The main road between London and the South West used to run right through the three main towns in South Somerset.
That is one of the reasons that Chard, Crewkerne and Yeovil grew up the way they did, with the glowing ham stone shop fronts and hotels warmly welcoming the constant stream of travellers' arriving in the West Country.
Business has changed a lot though since the day those travellers might break their journey for a night with us, enjoy our legendary hospitality and have a leisurely browse of our shops.
The main road runs a different route, and tourism is still important but it is more focused on "destinations".
Luckily we have those in spades - including our towns - and I will certainly keep shouting about them from the roof tops.
But there is no doubt being a high street retailer is no longer just a case of setting out the stall and waiting for people to come by.
Our market towns need to market themselves as destinations too, and have the buzz that comes with use.
The challenge for our high streets is to be the "destinations" that visitors and residents alike want to keep coming back to.
To compete with the internet and the out of town large format shops, where choice and convenience is abundant, independent high street retailers have constantly to reinvent their unique selling points which will draw shoppers in, make sure the products they offer are really special, and entertain.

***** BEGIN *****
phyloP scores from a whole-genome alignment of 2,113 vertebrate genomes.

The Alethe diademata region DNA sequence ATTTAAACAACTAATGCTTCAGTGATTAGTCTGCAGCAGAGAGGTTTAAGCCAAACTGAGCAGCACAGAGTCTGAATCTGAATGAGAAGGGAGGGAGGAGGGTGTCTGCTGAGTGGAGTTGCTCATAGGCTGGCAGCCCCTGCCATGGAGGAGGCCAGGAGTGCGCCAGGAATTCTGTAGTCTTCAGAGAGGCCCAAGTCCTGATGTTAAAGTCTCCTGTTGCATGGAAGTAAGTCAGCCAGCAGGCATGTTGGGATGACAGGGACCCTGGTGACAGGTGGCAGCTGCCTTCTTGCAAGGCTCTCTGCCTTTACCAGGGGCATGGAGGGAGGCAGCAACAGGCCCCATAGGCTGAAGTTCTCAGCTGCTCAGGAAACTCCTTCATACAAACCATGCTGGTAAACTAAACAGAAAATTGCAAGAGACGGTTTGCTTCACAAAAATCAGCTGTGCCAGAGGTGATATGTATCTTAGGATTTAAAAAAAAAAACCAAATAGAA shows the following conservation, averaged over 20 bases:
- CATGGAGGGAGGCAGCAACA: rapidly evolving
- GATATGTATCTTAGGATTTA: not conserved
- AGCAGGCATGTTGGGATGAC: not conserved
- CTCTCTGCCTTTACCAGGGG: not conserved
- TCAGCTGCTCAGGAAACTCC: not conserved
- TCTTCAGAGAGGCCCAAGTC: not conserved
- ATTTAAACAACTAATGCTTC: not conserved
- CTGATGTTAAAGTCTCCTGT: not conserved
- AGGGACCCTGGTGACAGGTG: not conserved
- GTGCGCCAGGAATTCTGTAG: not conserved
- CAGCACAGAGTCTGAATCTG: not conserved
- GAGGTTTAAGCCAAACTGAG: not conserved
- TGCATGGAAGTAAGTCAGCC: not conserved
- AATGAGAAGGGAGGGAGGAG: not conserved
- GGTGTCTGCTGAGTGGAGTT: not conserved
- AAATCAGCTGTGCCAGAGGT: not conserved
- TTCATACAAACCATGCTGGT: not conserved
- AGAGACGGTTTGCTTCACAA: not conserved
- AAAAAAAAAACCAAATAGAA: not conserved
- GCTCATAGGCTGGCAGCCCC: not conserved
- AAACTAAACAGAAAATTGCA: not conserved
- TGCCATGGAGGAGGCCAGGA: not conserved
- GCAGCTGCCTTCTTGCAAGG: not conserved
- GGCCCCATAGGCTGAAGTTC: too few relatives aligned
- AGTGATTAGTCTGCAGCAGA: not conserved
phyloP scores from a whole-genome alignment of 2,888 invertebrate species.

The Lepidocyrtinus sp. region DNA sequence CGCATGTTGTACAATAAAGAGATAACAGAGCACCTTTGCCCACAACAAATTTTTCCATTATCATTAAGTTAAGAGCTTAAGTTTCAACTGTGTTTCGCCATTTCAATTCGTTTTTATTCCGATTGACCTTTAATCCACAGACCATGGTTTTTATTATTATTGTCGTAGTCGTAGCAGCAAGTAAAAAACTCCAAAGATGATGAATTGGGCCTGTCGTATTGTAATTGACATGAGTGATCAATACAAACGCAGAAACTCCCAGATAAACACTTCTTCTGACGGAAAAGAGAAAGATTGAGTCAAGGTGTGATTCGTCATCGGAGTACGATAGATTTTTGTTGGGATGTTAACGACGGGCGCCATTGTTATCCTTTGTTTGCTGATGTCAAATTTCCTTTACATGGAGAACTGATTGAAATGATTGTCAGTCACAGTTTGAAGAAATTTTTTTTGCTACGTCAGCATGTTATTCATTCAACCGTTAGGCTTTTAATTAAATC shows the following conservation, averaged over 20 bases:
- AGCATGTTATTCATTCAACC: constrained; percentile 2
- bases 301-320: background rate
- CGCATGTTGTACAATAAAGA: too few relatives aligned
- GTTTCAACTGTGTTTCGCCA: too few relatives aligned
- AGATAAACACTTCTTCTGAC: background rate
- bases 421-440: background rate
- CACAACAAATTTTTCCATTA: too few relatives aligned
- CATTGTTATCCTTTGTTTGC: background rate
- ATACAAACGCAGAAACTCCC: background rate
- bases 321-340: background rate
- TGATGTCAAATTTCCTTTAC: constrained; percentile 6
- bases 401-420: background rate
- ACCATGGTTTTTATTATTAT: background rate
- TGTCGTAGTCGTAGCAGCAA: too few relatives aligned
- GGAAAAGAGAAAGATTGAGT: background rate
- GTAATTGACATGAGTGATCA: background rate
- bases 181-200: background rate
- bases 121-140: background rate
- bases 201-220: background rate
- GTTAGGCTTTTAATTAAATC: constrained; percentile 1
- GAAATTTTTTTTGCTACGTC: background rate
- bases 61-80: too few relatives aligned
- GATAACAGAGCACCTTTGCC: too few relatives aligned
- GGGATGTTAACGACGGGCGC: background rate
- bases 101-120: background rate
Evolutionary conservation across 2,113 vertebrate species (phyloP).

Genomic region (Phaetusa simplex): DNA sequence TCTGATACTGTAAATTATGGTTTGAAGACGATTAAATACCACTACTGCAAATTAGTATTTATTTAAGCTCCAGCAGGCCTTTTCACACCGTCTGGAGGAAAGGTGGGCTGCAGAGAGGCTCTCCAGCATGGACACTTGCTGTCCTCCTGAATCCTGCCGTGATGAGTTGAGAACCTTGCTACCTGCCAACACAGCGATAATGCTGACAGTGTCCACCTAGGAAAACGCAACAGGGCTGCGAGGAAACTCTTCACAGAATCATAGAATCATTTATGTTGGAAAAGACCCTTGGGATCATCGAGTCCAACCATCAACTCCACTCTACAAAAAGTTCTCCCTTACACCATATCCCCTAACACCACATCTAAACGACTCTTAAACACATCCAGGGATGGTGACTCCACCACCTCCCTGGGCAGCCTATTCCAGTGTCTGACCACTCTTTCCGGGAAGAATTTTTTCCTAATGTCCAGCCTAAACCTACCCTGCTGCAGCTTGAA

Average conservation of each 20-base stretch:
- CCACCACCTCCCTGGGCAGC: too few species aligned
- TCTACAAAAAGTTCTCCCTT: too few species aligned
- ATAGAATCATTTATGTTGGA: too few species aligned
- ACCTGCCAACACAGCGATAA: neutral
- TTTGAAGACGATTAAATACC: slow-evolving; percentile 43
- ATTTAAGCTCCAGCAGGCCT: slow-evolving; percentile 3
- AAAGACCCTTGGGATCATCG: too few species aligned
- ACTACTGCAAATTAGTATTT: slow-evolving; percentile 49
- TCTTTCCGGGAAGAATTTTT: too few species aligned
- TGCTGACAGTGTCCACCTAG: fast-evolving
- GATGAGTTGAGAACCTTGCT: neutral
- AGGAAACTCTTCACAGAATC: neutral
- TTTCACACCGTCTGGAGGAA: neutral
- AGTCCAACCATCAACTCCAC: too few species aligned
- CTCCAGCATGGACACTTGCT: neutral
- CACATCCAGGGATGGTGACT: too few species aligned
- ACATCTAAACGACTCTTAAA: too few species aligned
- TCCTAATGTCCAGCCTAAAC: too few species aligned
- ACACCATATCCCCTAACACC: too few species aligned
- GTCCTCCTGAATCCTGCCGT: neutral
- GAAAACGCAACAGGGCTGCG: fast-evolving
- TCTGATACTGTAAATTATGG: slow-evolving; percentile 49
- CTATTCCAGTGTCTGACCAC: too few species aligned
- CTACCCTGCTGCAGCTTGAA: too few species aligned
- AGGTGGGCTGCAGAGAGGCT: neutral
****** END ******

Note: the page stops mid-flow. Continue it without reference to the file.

That's about more than a council just paying for the odd theatre troupe to be shipped in from outside to perform on the pavement, or a council employee having "responsibility".
We all know the shops and restaurants and pubs we just find fun to visit, which enrich our lives in more than just a functional way.
Think of those sparks of personal interaction that brighten your day and put a spring in your step.
That's the high street I want to feel.
Meeting with heads of the local Chambers of Commerce last week, I was convinced that our community is brimming with ideas that our councils are not always listening to.
I want to change that, and to champion the small business community that makes the fabric of our town centres what it is.
Big policy is one area I want to change, for example I want much deeper reform of business rates, so that small businesses don't start each year with a mountain to climb before getting into profit.
And we can do more to make sure there are innovative ways of business accessing finance for new ideas, and cut red tape much more.
Impersonal bank lending processes don't work too well for small business right now and seem designed to stifle creativity.
Confidence breeds confidence, and it is great to see examples of high street businesses taking these innovative steps and succeeding.
I will bring laser-like focus to continuing that process, take away obstacles and negativity that small business seems to get from some quarters, and let people's individual ideas and personalities shine.
Increasingly it is small businesses not large ones that are creating the new jobs in our economy which give people the security of a pay packet and the ambition to plan for their future and that of their family.
Things are thankfully starting to feel a bit better on that front, but we have to keep it going with sound national policy, and trust people with their ideas and energy, and their willingness to have a go which we should all appreciate and enjoy.
Contact Marcus: www.marcusfysh.org.uk